House of Cards

House of Cards Season 3

Photo Courtesy of Netflix

Warning: Spoiler Alert

As was detailed in the spoiler-free analysis of House of Cards Season 3, this run of episodes – 27 through 39 in the series – represented the sharpest break yet for viewers.  While Francis Urquhart served as Prime Minister for two-thirds of the BBC original, Frank Underwood (inhabited by the excellent Kevin Spacey) took until the end of the second season to become president – and had never been without his most trusted aide and henchman, Doug Stamper, until that point.  The journey from the start of Season One – with Frank, seething at having been passed over for Secretary of State by new President Walker, deciding to use his post as House Minority Whip to secretly take his revenge – through to Season Two’s adventures as Vice President and up to the actual seizure of the Oval Office at the end of it all – seemed to indicate that there was nothing that Frank and his equally cunning wife Claire (portrayed in fascinating fashion by Robin Wright) could not do.  As such, the presidency itself should be a breeze, right?

Oh, dead wrong.

Why was Frank’s journey in Season 3 so fitful?  It would be cynical to spend too much time analyzing the meta angle about Beau Willimon’s crew needing to maintain the intrigue by making Frank suddenly seem fallible.  After all, there should have been plenty of warning signs about the actualization of the goal being more perilous than the amazing journey to attain it … and some of these elements may actually have been conceptualized by the writing staff!

1 The difference between Urquhart’s and Underwood’s difficulties at the top can be explained by the difference between the UK and American electorates.  The real president compared most often to Underwood is, of course, Richard Nixon – who, in typical awkward fashion, was known to remark that, unlike other politicians, he was not a “personality kid.”  Well, neither is Underwood, although he’s better at faking it enough to get by than Tricky Dick, who was undone not only by scandal but by a complete lack of a safety net in the form of public affection.  Meanwhile, in the UK, Gordon Brown lasted three years as prime minister despite possessing the magnetism of a fat-free, unsalted potato chip.  Francis Urquhart ruling Britain with an iron fist despite an unlovable persona made sense: over there, if the public perceives you as delivering for them, you don’t have to be a baby-kisser.  Did showrunner Beau Willimon take this difference into account when fashioning Season 3?  Candidly, it doesn’t seem likely, but it was brilliant if he did.

2 An egotistical man on his best days – witness his smug asides to the camera – Frank’s cockiness was bound to grow out of control and undermine him when he achieved his ultimate prize.  Realistically, attaining the Oval Office itself was Frank’s only goal once he put his revenge plans into motion at the start of the series.  American society views the office with Godlike awe, reflective of the reality that less than 50 men in the 239-year history of the country have ever held the office.  When you become the president, there are few if any opposing voices in your inner circle grounding you as there might have been previously.  So with all of this taken into account and with Frank’s journey to the top of government probably more difficult and unlikely than any in actual US history, how was Frank possibly going to keep his ego in check and prepare for the very real daggers being sent his way?  He couldn’t possibly muster the necessary humility to make those adjustments.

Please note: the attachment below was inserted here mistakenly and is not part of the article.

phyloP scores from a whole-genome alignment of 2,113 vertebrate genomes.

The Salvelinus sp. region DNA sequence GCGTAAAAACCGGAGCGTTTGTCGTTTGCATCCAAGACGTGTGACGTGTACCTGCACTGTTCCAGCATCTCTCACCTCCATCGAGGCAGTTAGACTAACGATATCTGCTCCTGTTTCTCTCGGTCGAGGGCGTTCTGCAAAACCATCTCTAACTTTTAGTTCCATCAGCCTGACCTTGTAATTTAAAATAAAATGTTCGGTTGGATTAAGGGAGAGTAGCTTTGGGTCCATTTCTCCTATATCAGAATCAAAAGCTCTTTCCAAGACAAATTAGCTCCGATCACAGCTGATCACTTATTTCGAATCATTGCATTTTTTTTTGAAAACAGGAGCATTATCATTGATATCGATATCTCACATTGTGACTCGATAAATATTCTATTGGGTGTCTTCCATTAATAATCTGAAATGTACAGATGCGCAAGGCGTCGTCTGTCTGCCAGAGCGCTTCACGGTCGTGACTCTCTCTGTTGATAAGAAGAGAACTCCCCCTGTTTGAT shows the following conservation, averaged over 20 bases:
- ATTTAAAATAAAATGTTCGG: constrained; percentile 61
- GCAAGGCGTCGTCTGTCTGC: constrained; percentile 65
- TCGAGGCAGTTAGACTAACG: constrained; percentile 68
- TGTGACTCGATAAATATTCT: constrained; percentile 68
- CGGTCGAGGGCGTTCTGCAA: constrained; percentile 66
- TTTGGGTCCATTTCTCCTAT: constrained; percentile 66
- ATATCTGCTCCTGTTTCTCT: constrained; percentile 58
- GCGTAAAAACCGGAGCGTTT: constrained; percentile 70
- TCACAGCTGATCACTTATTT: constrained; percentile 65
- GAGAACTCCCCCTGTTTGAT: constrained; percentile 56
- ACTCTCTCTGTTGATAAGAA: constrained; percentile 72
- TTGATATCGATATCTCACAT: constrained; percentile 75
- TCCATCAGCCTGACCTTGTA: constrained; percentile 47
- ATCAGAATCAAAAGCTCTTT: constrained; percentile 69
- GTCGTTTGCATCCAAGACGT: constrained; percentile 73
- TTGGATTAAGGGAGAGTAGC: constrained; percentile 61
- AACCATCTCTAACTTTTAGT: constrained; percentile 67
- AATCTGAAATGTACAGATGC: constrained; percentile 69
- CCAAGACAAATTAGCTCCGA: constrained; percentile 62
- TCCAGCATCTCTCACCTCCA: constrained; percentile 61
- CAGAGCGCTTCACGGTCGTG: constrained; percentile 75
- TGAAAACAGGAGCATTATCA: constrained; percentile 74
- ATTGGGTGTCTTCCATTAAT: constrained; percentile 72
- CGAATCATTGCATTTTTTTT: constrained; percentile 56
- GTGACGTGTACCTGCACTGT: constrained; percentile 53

3 As noted at the end of the season, there’s only one chair behind the desk in the Oval Office and at some point after achieving the goal, Frank and Claire were going to have to come to grips with all of the glory being his.  Again, for Frank and Claire, the journey to the White House was all-consuming.  They both knew that they were consumed with the prize, but when it arrived, Frank’s “equal partner” wanted more than he could deliver – and when the grievances hit the light of day, Frank alienated her just as he had Jackie (played by Molly Parker) and Remy (played by Mahershala Ali) earlier.

4 Frank’s skill set seems suited to working in the shadows, rather than the broad daylight of the presidency.  Like the British “FU,” Frank’s talents for backstabbing, leaking, undermining and outright murder were unmatched.  However, none of those abilities are nearly as useful in the 24-7 bright spotlight of the presidency.  It was surprising how often his adversaries – such as Vladimir Putin knockoff Viktor Petrov (played by Lars Mikkelsen), Supreme Court Justice Jacobs (played by Jonathan Hogan) and Solicitor General-turned-rival candidate Heather Dunbar (played by Elizabeth Marvel) – saw right through manipulations that would have easily succeeded in the first two seasons.  When you don’t get to use your core skills at all times, they can get rusty.  Frank Underwood: Peter Principle prototype?

5 Even Frank didn’t realize just how indispensable that Doug was to his successful schemes over the years.  Clearly, Frank knew that Doug the henchman accomplished a great deal for him over the years, and as such, he should have been alarmed at the prospect of serving in the presidency without him.  But he wasn’t and it took Doug’s stunt late in the season, offering to sell Claire’s most sensitive secrets to Heather, for Frank to realize just how vital Doug was to his success.  Seth Grayson (played by Derrick Cecil) is no Doug Stamper.

Having proven that he was, by a large amount, the most duplicitous and untouchable predator in D.C. on his way up the ladder, Frank’s lack of footing in the Oval Office proved confusing and even greatly disappointing to many critics and fans.  And an even more controversial angle involved Frank’s earnest pursuit of actual public policy initiatives: the America Works program at home that would aim to ensure full employment and the plan for international peacekeepers in the Jordan Valley to (somehow???) bring about peace in the Middle East.  Some commentators have been so cynical (in true Frank Underwood fashion, fittingly!) as to refer to Prez FU as a cut-rate Jed Bartlet, the liberal idealist chief executive from the West Wing.